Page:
I’ll Sleep When I’m Dead

Sleep is commercial graffiti

When I was pregnant, I knew that once baby arrived there was likely to be a lot of sleepless nights. I had mentally prepared myself for that fact, or so I thought. People tell you to get plenty of sleep while you can, especially as you get towards the end of pregnancy. The thing is, nothing can really prepare you for how that sleep deprivation actually feels.

I’ve always been a ‘bed person’, or at least I used to be, now I’m more a reformed ‘bed person’, and not by choice. I’ve always loved my bed, and hated getting up in the morning. Lie-ins for me used to mean getting up sometimes as late as 12pm on a weekend. You’re laughing aren’t you? Yes, times have definitely changed. A lie-in now is 8am at the latest, and getting up in the morning is now relatively easy, having already had to vacate my bed numerous times throughout the night.

That’s right folks, I am the proud owner of a complete and utter sleep dodger, currently 11 months old.

That’s 11 whole months of non-stop broken sleep. For some parents, broken sleep means getting up once, maybe twice a night to their little angel, having had a good few hours’ continuous sleep beforehand. It’s still not ideal, but let me tell you, I’d kill for three straight hours!

My darling boy, has never been a good sleeper. The thing is, he fell asleep on the boob from the day he was born. He lost 11% of his birth weight, and I struggled to get him back up, just because he was dozing off every feed. That pattern continued, partly because I let it if I’m honest. After all, here was a fool-proof way to get him to sleep without any drama, so why would I upset the apple cart? Only, now I kind of wish I had.

You see, I still feed the boy to sleep, every time! I’m very conscious that this situation can’t go on for much longer. He’s on 3 meals a day and still having milk feeds on top of that, so I’m pretty damn sure he’s not hungry. I wouldn’t mind so much if there was any kind of consistency in his night-waking, but it can vary from night to night.

At the moment, he is waking up usually every sleep cycle, so that can be 40-70 minutes. That’s all night long from when he goes down at 7pm. I say 7pm, but since the clocks went forward, it’s more like 8-9pm. I have recently taken to sleeping in our spare room with him in bed with me, just so we can both get some decent kip. He sleeps a lot better with me next to him, and I just don’t have the energy or patience to keep trying to put him in his cot if I know I’ll be up again in an hour.

For me, the process of becoming steadily more and more knackered has almost gone unnoticed. It creeps up on you, and you don’t realise at first that its happening. In the beginning, maybe I was full of the joys of my amazing new little human, and so the sleep deprivation didn’t matter, I had energy reserves to help me power through.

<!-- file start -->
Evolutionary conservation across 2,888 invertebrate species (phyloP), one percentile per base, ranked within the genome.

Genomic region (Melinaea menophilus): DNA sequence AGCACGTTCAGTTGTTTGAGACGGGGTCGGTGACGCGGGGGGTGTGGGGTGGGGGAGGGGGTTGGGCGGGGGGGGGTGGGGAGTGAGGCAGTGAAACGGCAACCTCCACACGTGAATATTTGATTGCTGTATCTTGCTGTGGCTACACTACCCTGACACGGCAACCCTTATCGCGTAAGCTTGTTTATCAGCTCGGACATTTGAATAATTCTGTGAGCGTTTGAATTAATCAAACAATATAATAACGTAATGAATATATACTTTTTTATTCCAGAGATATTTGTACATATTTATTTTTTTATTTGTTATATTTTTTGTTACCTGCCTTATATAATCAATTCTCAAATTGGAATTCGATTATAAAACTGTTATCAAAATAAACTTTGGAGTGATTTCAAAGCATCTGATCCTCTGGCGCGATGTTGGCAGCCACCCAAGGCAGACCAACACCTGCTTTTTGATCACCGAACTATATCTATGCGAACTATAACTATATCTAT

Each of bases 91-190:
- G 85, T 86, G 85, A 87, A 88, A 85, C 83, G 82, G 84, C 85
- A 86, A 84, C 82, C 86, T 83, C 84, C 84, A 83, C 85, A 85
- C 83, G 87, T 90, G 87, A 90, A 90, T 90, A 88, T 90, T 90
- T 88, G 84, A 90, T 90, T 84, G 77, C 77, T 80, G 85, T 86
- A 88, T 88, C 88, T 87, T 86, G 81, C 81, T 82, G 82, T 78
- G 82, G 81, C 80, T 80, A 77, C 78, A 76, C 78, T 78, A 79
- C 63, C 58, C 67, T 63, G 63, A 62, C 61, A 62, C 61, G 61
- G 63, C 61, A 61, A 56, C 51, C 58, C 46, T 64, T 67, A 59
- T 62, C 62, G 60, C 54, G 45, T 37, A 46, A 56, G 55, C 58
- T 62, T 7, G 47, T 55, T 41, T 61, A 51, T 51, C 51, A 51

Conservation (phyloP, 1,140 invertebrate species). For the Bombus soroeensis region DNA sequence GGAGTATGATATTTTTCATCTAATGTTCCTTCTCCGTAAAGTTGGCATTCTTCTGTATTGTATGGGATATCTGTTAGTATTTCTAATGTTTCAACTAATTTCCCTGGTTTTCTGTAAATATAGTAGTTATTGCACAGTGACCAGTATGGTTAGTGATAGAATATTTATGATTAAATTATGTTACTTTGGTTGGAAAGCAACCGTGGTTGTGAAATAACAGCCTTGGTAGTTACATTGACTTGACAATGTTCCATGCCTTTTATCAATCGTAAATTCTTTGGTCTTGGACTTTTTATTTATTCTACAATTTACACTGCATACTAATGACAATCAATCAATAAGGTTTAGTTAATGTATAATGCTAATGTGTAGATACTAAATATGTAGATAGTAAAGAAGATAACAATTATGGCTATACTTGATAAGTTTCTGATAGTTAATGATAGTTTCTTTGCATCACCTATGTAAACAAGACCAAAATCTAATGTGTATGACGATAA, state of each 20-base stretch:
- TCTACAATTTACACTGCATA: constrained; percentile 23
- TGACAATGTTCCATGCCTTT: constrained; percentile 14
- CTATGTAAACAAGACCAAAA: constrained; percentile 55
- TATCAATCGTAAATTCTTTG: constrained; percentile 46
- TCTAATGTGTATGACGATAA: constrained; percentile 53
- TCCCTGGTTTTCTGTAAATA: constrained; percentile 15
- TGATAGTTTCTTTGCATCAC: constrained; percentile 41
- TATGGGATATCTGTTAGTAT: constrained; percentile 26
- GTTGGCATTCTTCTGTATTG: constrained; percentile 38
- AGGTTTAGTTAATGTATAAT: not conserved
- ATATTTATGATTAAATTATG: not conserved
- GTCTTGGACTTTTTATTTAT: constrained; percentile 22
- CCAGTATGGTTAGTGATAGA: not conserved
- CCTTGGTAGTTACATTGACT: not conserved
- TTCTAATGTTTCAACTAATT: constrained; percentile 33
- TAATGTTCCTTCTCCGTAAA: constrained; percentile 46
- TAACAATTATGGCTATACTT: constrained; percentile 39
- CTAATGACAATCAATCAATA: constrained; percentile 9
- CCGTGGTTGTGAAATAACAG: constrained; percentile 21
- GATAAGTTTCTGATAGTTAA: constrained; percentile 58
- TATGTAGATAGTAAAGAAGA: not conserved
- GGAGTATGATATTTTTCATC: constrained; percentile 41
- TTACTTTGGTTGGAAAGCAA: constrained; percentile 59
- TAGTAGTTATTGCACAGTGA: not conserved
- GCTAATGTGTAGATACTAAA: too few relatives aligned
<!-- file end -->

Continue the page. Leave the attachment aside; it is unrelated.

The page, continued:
As the months go by though, I have started to notice the recurring signs of overwhelming tiredness. I don’t often ‘feel’ tired during the day, that is I don’t often think to myself ‘oh I’m so tired’. I don’t go around yawning all day long either, I get my yawning out of the way in the first two hours after I get up, then I’m generally good until at least 8pm. The most noticeable thing for me, is not so much tiredness itself, but the effect it has on my mood and general demeanour. I lose my shit at the drop of a hat, like literally the drop of a hat. I curse so much that you’d be forgiven for thinking I might have Tourette’s. It wouldn’t surprise me in the slightest, if my child’s first word is my expletive of choice ‘fuckshit’.

I’ve never been overly patient, but on just 4/5 hours sleep a night, I run completely on empty. This is what I hate the most! I love my boy fiercely, but I find myself snapping at him and getting cross, even though I know he’s only little, and he couldn’t possibly understand.

It’s a cliché I know, but I do try to remind myself that my precious little man will one day no longer need me like he does now, and I’ll miss the cuddles. So I try to remember to enjoy those many moments, in the dark in the middle of the night, when it’s just me and him.

However very soon he’s going to be at nursery and I am going to be back at work, and I just don’t know how we’re going to cope if he doesn’t let me sleep. I’ll let you know how that one works out!

 


About Rosie Faulkner

Just a girl, raising a boy, the only way I know how… on a full stomach, with a full heart, a full glass, and very little sleep.

Photo credit: Jonas Bengtsson (cc) Flickr, 2011

Tags:
1 Comment
  1. Mama-sws 1 year ago

    Rosie, I completely get it! My daughter was exactly the same – people just couldn’t believe that she was waking every 40minutes! It’s a killer, especially when you know that your only weapon (feeding to sleep) is actually the problem.
    Just to reassure you, my daughter stopped the night feeds soon after I went back to work at about 13months (I introduced a bottle for night feeds as she was a bit of an acrobat feeder by that stage and she soon stopped asking for milk) This didn’t stop the night waking however, but it did get better and for a while it seemed easier as all I needed to do was cuddle her. She gradually taught herself to fall asleep without me and at around 2.5yrs (yes, I know that’s a long time for you to wait) she finally slept through! Unfortunately for me, this was about a week before my little boy was born, so I’m right back at the beginning. I do believe I no longer need as much sleep though and surviving 3yrs of sleep deprivation gives you a strength you never knew you’d have! Hang in there 🙂 x

Leave a reply

©2018 The Motherload Ltd. All Rights Reserved.

or

Log in with your credentials

or    

Forgot your details?

or

Create Account